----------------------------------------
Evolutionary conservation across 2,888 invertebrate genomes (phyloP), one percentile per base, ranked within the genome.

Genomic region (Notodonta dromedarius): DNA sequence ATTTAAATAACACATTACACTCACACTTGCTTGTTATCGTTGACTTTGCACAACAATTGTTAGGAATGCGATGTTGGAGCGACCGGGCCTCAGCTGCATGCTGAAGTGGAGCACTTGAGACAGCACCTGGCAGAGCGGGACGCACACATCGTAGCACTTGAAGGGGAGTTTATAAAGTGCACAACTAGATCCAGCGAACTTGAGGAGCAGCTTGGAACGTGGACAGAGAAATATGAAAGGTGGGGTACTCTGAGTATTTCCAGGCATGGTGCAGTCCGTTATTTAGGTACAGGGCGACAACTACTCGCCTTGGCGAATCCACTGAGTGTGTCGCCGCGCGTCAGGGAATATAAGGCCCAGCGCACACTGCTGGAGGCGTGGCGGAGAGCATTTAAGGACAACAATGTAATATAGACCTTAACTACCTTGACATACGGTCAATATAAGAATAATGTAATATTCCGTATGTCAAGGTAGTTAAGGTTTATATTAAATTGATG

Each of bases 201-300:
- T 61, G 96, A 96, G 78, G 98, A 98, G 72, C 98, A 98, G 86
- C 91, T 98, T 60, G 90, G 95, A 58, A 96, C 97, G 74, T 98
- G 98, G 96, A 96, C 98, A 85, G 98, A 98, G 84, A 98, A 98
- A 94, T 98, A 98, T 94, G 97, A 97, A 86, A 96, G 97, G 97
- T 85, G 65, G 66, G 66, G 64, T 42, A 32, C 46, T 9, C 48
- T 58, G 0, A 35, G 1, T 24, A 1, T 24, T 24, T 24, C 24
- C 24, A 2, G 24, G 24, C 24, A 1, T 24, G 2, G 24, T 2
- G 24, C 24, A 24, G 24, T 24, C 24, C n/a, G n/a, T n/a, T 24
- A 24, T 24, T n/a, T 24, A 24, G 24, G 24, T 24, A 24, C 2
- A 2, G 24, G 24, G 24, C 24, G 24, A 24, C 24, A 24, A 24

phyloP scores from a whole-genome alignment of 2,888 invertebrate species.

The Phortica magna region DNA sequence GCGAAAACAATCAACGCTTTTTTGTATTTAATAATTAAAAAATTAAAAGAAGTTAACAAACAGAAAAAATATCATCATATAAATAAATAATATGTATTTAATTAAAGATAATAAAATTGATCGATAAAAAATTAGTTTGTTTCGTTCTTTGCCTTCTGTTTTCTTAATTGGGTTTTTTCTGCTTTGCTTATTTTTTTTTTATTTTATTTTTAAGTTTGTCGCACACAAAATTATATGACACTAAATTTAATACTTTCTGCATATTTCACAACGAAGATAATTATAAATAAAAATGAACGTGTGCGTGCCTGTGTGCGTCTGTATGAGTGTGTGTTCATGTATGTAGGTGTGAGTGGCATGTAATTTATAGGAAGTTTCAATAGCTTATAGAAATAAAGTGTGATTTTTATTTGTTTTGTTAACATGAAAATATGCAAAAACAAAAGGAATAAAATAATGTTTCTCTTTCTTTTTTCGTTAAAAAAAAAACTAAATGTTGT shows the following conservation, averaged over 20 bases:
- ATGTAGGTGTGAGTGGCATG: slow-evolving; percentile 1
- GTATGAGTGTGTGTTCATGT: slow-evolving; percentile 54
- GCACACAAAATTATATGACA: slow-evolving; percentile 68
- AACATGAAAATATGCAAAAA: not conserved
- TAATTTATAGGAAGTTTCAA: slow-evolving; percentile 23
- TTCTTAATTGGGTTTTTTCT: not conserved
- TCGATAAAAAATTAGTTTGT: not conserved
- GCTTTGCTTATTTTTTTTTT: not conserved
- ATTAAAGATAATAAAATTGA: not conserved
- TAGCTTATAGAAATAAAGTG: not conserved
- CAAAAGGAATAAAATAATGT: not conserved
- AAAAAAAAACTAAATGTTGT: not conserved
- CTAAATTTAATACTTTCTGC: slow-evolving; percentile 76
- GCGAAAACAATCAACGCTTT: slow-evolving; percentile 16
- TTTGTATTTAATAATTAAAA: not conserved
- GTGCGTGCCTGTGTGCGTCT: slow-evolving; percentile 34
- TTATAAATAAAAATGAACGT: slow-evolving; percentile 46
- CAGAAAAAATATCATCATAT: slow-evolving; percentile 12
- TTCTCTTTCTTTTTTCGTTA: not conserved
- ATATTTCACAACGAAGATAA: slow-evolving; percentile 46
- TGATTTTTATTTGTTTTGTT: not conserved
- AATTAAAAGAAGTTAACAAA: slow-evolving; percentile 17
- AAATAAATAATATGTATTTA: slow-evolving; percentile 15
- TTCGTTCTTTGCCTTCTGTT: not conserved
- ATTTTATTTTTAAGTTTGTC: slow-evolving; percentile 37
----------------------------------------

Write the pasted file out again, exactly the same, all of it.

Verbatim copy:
Evolutionary conservation across 2,888 invertebrate genomes (phyloP), one percentile per base, ranked within the genome.

Genomic region (Notodonta dromedarius): DNA sequence ATTTAAATAACACATTACACTCACACTTGCTTGTTATCGTTGACTTTGCACAACAATTGTTAGGAATGCGATGTTGGAGCGACCGGGCCTCAGCTGCATGCTGAAGTGGAGCACTTGAGACAGCACCTGGCAGAGCGGGACGCACACATCGTAGCACTTGAAGGGGAGTTTATAAAGTGCACAACTAGATCCAGCGAACTTGAGGAGCAGCTTGGAACGTGGACAGAGAAATATGAAAGGTGGGGTACTCTGAGTATTTCCAGGCATGGTGCAGTCCGTTATTTAGGTACAGGGCGACAACTACTCGCCTTGGCGAATCCACTGAGTGTGTCGCCGCGCGTCAGGGAATATAAGGCCCAGCGCACACTGCTGGAGGCGTGGCGGAGAGCATTTAAGGACAACAATGTAATATAGACCTTAACTACCTTGACATACGGTCAATATAAGAATAATGTAATATTCCGTATGTCAAGGTAGTTAAGGTTTATATTAAATTGATG

Each of bases 201-300:
- T 61, G 96, A 96, G 78, G 98, A 98, G 72, C 98, A 98, G 86
- C 91, T 98, T 60, G 90, G 95, A 58, A 96, C 97, G 74, T 98
- G 98, G 96, A 96, C 98, A 85, G 98, A 98, G 84, A 98, A 98
- A 94, T 98, A 98, T 94, G 97, A 97, A 86, A 96, G 97, G 97
- T 85, G 65, G 66, G 66, G 64, T 42, A 32, C 46, T 9, C 48
- T 58, G 0, A 35, G 1, T 24, A 1, T 24, T 24, T 24, C 24
- C 24, A 2, G 24, G 24, C 24, A 1, T 24, G 2, G 24, T 2
- G 24, C 24, A 24, G 24, T 24, C 24, C n/a, G n/a, T n/a, T 24
- A 24, T 24, T n/a, T 24, A 24, G 24, G 24, T 24, A 24, C 2
- A 2, G 24, G 24, G 24, C 24, G 24, A 24, C 24, A 24, A 24

phyloP scores from a whole-genome alignment of 2,888 invertebrate species.

The Phortica magna region DNA sequence GCGAAAACAATCAACGCTTTTTTGTATTTAATAATTAAAAAATTAAAAGAAGTTAACAAACAGAAAAAATATCATCATATAAATAAATAATATGTATTTAATTAAAGATAATAAAATTGATCGATAAAAAATTAGTTTGTTTCGTTCTTTGCCTTCTGTTTTCTTAATTGGGTTTTTTCTGCTTTGCTTATTTTTTTTTTATTTTATTTTTAAGTTTGTCGCACACAAAATTATATGACACTAAATTTAATACTTTCTGCATATTTCACAACGAAGATAATTATAAATAAAAATGAACGTGTGCGTGCCTGTGTGCGTCTGTATGAGTGTGTGTTCATGTATGTAGGTGTGAGTGGCATGTAATTTATAGGAAGTTTCAATAGCTTATAGAAATAAAGTGTGATTTTTATTTGTTTTGTTAACATGAAAATATGCAAAAACAAAAGGAATAAAATAATGTTTCTCTTTCTTTTTTCGTTAAAAAAAAAACTAAATGTTGT shows the following conservation, averaged over 20 bases:
- ATGTAGGTGTGAGTGGCATG: slow-evolving; percentile 1
- GTATGAGTGTGTGTTCATGT: slow-evolving; percentile 54
- GCACACAAAATTATATGACA: slow-evolving; percentile 68
- AACATGAAAATATGCAAAAA: not conserved
- TAATTTATAGGAAGTTTCAA: slow-evolving; percentile 23
- TTCTTAATTGGGTTTTTTCT: not conserved
- TCGATAAAAAATTAGTTTGT: not conserved
- GCTTTGCTTATTTTTTTTTT: not conserved
- ATTAAAGATAATAAAATTGA: not conserved
- TAGCTTATAGAAATAAAGTG: not conserved
- CAAAAGGAATAAAATAATGT: not conserved
- AAAAAAAAACTAAATGTTGT: not conserved
- CTAAATTTAATACTTTCTGC: slow-evolving; percentile 76
- GCGAAAACAATCAACGCTTT: slow-evolving; percentile 16
- TTTGTATTTAATAATTAAAA: not conserved
- GTGCGTGCCTGTGTGCGTCT: slow-evolving; percentile 34
- TTATAAATAAAAATGAACGT: slow-evolving; percentile 46
- CAGAAAAAATATCATCATAT: slow-evolving; percentile 12
- TTCTCTTTCTTTTTTCGTTA: not conserved
- ATATTTCACAACGAAGATAA: slow-evolving; percentile 46
- TGATTTTTATTTGTTTTGTT: not conserved
- AATTAAAAGAAGTTAACAAA: slow-evolving; percentile 17
- AAATAAATAATATGTATTTA: slow-evolving; percentile 15
- TTCGTTCTTTGCCTTCTGTT: not conserved
- ATTTTATTTTTAAGTTTGTC: slow-evolving; percentile 37